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Registration for the 5 Workshops, SOGAT CONFERENCE and free attendance for the SOGAT EXHIBITION will close on MARCH 17.


In this region the sour gas production activity is driven by the demand for gas which is projected to double over the coming years in order to meet the power and infrastructure requirements against the background of developing more energy efficient technologies for sour gas separation, selective sweetening processes, exotic material selection and improved field safety management standards.

Subsequently the UAE, in particular, is becoming the centre of international sour gas conditioning and despite oil price fluctuations sees no serious downturn in technical activity.

For example the Habshan V plant, which is part of Abu Dhabi's Integrated Gas Development, is currently processing 1 billion cubic feet/day (bcf/d) and the aim is for processed gas to rise to 1.75 bcf/d by 2017. Also the Shah sour gas field, with an H2S content of 23% and 10% CO2, is targeting production of 540 million scf/d of sales gas, requiring it to process almost 1 bcf/d of gas and is now operating at full capacity.

Shah Project

Hail is another potential sour gas project in Abu Dhabi, currently under review. It is expected to produce 400-600 million scf/d of sales gas. The H2S content of this offshore field is 15%, which is lower than the onshore fields, but the offshore location, albeit in shallow water, may increase production costs. The Shuwaihat field, involving Wintershall, is also creating strong interest and reserves are estimated between 28 to 85 bcm.

The North Field is the largest gas field in the world at 1500 tcf and straddles Iran and Qatar. South Pars is on the Iranian side and in spite of delays caused by international sanctions, Iran has been steadily progressing through the 29 project phases, all of which involve gas and condensate recovery.

On the Qatari side of the North Field, gas is brought ashore to the massive complex at Ras Laffan. Gas production will rise to 2.2 million t/a by 2018 as more gas is processed. The new Barzan gas project is designed to provide gas for domestic use with Train 1 commissioned and Train 2 due to start up this year. Total sales gas output at capacity will be 1.4bcf/d.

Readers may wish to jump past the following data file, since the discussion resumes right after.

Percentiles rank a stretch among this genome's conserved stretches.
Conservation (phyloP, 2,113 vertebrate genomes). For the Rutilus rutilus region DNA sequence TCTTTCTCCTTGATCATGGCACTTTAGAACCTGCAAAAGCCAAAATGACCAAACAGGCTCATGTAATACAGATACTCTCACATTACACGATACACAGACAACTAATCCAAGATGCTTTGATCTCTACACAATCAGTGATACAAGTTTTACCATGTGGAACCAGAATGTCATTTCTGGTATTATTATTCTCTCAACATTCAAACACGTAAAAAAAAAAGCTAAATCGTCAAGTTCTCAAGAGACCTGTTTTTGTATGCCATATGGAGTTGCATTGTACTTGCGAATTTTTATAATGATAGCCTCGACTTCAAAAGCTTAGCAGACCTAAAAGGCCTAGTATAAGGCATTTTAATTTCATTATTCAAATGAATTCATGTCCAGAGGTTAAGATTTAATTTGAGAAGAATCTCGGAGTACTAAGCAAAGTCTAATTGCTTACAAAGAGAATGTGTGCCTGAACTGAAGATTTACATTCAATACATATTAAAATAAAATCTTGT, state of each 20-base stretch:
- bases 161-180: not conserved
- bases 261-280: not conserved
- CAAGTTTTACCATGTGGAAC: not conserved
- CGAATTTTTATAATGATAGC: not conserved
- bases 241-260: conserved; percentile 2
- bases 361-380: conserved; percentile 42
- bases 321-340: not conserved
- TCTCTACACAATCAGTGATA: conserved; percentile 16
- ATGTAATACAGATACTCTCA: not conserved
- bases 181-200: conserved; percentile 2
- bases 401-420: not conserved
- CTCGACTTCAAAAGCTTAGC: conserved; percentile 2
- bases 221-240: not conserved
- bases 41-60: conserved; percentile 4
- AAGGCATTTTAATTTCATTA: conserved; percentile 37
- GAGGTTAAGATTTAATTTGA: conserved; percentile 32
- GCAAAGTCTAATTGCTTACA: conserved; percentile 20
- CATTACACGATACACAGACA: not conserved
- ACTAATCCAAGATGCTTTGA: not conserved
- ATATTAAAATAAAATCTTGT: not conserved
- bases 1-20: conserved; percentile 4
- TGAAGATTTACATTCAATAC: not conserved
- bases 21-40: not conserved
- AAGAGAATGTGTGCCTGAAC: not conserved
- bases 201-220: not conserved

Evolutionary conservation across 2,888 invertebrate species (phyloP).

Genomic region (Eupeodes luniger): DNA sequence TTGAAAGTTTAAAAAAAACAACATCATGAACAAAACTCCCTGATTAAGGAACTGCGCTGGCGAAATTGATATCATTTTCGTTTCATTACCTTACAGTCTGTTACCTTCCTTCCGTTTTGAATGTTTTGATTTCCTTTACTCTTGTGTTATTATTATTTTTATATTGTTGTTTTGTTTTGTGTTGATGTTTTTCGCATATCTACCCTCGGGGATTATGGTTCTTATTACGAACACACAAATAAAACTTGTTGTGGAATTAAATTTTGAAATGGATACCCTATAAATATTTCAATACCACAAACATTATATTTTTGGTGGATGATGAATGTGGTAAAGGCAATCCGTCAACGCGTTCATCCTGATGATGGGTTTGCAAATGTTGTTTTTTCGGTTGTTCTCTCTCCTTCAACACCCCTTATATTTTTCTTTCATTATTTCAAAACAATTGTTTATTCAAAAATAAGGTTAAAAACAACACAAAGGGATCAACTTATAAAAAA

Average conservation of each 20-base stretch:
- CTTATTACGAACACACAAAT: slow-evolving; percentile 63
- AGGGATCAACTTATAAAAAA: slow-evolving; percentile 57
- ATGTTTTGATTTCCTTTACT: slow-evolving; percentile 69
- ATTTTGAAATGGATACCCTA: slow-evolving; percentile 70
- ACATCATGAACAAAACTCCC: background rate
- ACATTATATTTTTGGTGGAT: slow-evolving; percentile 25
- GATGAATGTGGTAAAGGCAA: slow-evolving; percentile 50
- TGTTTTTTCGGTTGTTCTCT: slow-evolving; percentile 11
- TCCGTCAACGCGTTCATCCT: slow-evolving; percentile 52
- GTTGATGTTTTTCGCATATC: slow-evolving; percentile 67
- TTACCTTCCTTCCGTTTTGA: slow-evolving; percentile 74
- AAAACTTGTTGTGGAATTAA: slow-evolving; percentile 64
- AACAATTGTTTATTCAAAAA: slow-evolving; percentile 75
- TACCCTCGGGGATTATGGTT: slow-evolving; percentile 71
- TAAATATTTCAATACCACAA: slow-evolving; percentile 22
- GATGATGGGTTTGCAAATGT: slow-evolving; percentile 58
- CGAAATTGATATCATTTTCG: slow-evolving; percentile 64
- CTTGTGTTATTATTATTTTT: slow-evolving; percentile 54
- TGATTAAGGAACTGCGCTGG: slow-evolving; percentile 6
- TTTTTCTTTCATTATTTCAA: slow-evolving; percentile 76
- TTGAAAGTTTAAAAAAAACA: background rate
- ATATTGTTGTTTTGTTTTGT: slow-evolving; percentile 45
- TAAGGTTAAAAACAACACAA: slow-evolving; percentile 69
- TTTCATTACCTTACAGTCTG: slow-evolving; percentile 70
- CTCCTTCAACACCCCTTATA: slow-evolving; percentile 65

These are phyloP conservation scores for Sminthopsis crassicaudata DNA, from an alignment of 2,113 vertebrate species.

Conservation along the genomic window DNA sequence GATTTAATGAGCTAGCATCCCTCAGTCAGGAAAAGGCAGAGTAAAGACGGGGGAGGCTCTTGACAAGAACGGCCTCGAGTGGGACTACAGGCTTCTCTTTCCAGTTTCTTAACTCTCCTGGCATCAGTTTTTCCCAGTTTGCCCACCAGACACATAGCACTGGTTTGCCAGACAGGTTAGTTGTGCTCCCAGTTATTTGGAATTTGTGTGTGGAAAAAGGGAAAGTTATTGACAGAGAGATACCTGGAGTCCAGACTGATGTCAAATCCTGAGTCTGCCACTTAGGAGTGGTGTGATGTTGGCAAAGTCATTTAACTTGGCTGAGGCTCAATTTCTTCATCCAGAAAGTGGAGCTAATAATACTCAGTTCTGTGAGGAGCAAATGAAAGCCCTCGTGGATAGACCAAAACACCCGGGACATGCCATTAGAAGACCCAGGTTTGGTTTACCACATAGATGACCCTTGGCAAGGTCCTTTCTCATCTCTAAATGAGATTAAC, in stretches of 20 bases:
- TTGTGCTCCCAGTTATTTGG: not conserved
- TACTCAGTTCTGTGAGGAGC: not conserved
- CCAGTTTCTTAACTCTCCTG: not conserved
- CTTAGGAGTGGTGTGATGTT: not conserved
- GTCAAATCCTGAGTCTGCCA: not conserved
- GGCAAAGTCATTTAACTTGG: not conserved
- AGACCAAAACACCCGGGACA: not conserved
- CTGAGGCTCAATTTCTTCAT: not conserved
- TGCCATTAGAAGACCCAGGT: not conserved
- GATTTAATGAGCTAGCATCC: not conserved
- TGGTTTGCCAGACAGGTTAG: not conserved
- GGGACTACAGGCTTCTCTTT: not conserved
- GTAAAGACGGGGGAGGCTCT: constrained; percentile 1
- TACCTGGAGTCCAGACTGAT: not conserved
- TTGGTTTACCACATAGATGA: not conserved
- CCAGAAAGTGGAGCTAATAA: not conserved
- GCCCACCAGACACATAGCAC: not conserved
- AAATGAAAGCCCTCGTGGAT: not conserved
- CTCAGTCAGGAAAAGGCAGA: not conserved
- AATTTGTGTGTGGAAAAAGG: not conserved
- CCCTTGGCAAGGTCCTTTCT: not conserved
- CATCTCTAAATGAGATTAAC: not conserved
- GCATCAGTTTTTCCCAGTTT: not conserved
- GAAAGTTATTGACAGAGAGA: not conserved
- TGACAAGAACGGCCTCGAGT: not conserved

In neighbouring KSA, Karan is the first non-associated sour gas development. The gas is produced offshore and pumped for processing onshore at the existing Kursaniyah gas plant.

Additionally the Wasit gas plant has been built to process gas from the offshore Arabiyah and Hasbah sour non-associated gas fields. Total gas processing capacity is 2.6 billion scf/d to produce 1.75 billion scf/d of sales gas. H2S content averages 4-8%, and the sulphur recovery section includes four SRUs with a total capacity of 2,400 t/d (800,000 t/a). Start-up began in 2015 with full production expected this year. Fadhili is another sour gas processing plant, designed to process additional gas from the Kursaniyah and Hasbah fields and the $6.5 billion gas plant will have a capacity of 2.5 billion bcm.

Oman has two major sour gas processing projects. One is at Yibal Khuff Sudair and is a deep oil and associated sour gas deposit beneath an existing field, with an H2S content of 3%. An 85,000 t/a sulphur recovery plant is due for completion, and commissioning of the gas project is expected in 2019. The other project is the Rabab Harweel Integrated Project.

KOC still has plans to develop very challenging contaminated gas reserves from Jurassic formation in Northern Kuwait.

Internationally other sour gas exploration activities are ongoing in Central Asia, particularly in Uzbekistan with the impending construction of the Kandym Gas Processing Plant. The long awaited Kashagan project in Kazakhstan is expected to restart production in 2017 as the gas leaks from the sour gas pipelines are finally eradicated. Also sour gas activities in China are ongoing in the Yuanba and Chuandongbei Gas Fields and the Gorgon and Janz-I0 Gas Fields off the coast in Western Australia with their reserves of 40 tcf are expected to produce 15.6 tons/year of LNG.

The technologies involved in sour field management and production are always progressing and the latest developments across the whole management spectrum including observations on capturing CO2 from sour gas processing facilities for use in EOR will be included in the SOGAT Conference Programme. Also within this programme, the well known coverage of technical developments with papers from Operators will be encouraged as ever together with a specialist Panel Session on Emergency Response Planning with a particular focus on RPE to enhance personnel safety. Also, the SOGAT 2016 Programme will include a Poster Session.

As usual practical Workshops on topical issues in these areas will be presented in the first two days of SOGAT 2016 and the International Advisory Committee are planning workshops on: Sulphur Recovery; Sour Oil & Gas Process Optimisation; Dehydration of Natural Gas; Managing BTX in Lean Acid Gas; and Implications along the Sulphur Supply Chain in Future Market Conditions and Potential Solutions.

The SOGAT Exhibition will see the world's leading vendors and suppliers returning again and so SOGAT 2016 will continue its well known trend and reputation, as the international event that provides a one stop review of all the latest developments in Global Sour Hydrocarbon and Sulphur Management.


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